Status provides a list of principles that drive us, found here. Our principles motivate our design decisions, which features make it into Status, and what infrastructure we use (or build). Here's how they help you.
Status believes in freedom, and in maximizing the individual freedom of our users.
Crypto and Web3 are avenues to a more free society. Self-sovereignty is a pillar of the philosophical underpinnings of crypto, motivating people to build better tools to bring about this more free society. The influence of traditional finance and big tech has invaded our habits and homes, and there it has festered. The interactions you have with friends and family have moved to the internet, or cellular networks, where they are under the constant scrutiny of these new invisible overlords.
Crypto maximizes liberty by allowing us to engage with commerce and finance without the approval or oversight of banks, hedge funds, etc. Web3 allows us to engage with social network and in communication without the approval or oversight of big tech. Status allows you to communicate socially and financially (and with stickers) without fear of surveillance—from us, from oppressive governments, or from anyone else.
Censorship is a pervasive issue among web2 social media and communication platforms (e.g. two that we’ve written about: Reddit and Twitter). Companies care about limiting your speech, because they’ve made it their business. They care about restricting the ideologies they dislike, and reinforcing ideas they find “safe” or marketable (or profitable). And they have to bow to external demands for censorship, because they suffer from the same weaknesses as all centralized organizations.
We call ourselves an “agnostic platform for information.” This means that we don’t care (nor do we even know) who/what/when/where/why you are communicating about. When you send a message on Status, no one at Status can read your message. No one at Status can inspect its contents, and decide whether or not they are politically correct, or match with our corporate-approved ideology—which doesn’t exist. Status supports free speech, and does so with infrastructure that prevents us, or anyone else, from censoring you.
Status is one of the most secure private messengers in the world. Status uses the Waku protocol—an evolution of the whisper protocol, which is used by Signal. Waku is supported by a decentralized network of peers that routes messages. Broadcast messages are encrypted, and can only be opened by the intended recipient. Because Waku has no centralized bottlenecks, your message contents and metadata remain your own, and nobody can spy on your data. The Status messenger is the most secure p2p chat in the world.
Status is also one of the most secure wallets—safe from attack, whether you are sending, storing, or receiving cryptocurrency. Your private keys are in your hands, and are never exposed. Transactions are only ever processed when initiated and confirmed by the owner of the keys.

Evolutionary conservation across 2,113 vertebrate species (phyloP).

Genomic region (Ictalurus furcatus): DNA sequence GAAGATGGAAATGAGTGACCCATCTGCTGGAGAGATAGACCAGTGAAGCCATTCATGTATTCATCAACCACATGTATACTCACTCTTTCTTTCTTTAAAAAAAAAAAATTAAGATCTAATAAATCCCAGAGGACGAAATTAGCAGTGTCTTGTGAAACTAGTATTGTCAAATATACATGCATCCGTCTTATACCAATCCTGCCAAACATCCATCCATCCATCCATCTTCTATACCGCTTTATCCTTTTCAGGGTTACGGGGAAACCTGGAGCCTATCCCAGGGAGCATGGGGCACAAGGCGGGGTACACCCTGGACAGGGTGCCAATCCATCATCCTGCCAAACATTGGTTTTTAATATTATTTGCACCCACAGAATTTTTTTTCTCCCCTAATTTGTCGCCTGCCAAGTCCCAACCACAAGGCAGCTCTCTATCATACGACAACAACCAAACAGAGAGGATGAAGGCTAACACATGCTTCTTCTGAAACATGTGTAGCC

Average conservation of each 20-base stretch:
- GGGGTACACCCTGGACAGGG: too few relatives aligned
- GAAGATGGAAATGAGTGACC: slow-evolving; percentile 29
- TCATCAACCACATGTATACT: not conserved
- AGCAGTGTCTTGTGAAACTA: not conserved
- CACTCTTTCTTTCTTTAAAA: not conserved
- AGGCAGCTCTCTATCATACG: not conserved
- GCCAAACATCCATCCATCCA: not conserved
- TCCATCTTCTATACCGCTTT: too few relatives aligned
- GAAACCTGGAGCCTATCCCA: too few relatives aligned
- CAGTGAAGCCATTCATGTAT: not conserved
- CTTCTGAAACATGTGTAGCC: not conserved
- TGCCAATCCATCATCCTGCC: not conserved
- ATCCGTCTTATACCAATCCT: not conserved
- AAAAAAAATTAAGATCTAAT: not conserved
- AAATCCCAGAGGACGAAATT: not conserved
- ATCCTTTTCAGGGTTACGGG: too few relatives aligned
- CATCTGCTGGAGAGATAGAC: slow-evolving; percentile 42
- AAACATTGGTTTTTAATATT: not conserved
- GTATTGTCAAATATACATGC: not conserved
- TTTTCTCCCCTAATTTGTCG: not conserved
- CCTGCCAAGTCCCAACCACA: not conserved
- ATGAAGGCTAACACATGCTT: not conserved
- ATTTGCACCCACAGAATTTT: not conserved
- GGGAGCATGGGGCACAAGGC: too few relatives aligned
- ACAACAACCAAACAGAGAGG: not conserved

We also protect your data while using our Web3 browser. Your data and browsing information are not provided to any third parties without your consent. The browser implements the same security standards as the Status wallet, so your Web3 activity is secure.
Status aims to be a truly decentralized communication and commerce tool. We are constantly working to remove third parties and minimize attack vectors. For more details on our security, see here.
Status exists in part due to a dissatisfaction and mistrust of centralized, and often unencrypted communication platforms—e.g., 93% of Americans believe it is important to control who has information about them. SMS texting, for example, offers privacy in that most people most of the time are not going to read your messages—but this privacy is an illusion. Your neighbor may not know what you’re texting your friends/family/lovers about, but your mobile company will, as will your government, if they ask.
Status prevents anyone from reading your messages (besides you and the recipient, of course), and enables pseudo-anonymous interaction with Web3, DeFi, and society in general. Of course, you can be as anonymous as you like: Status supports linking with ENS names, and nothing is stopping you from sharing your chat key.
At Status, we strongly believe that the convenience of letting a messenger application use your phone number to automatically build your social network is not worth the risk of privacy invasion from entities that have both the motive and resources to do so. This is especially true when people do not trust legal processes to be fair and so rely fundamentally on technology to protect their privacy and perhaps even their lives. For such people, code is law. [Privacy vs Convenience]
For more information, check out Crypto as a Public Good: Privacy.
We strive for complete openness and symmetry of information within the organization, and have no border between our core contributors and our community. We are frank about our shortcomings, especially when making short-term tradeoffs in service of our long-term goals.
Status is concerned with making public goods. We consider a decentralized private messenger a public good, and thus it's only right for the public to have transparency in our work. Status, like many other projects in the Status Network, is open source. Trust code over companies, as they (or we?) say.
Our development processes are accessible and transparent, and we have several guides and tutorials for community contributors.
We also release Status on F-Droid, and if you want to be sure of your Status binary you can build it yourself (instructions here).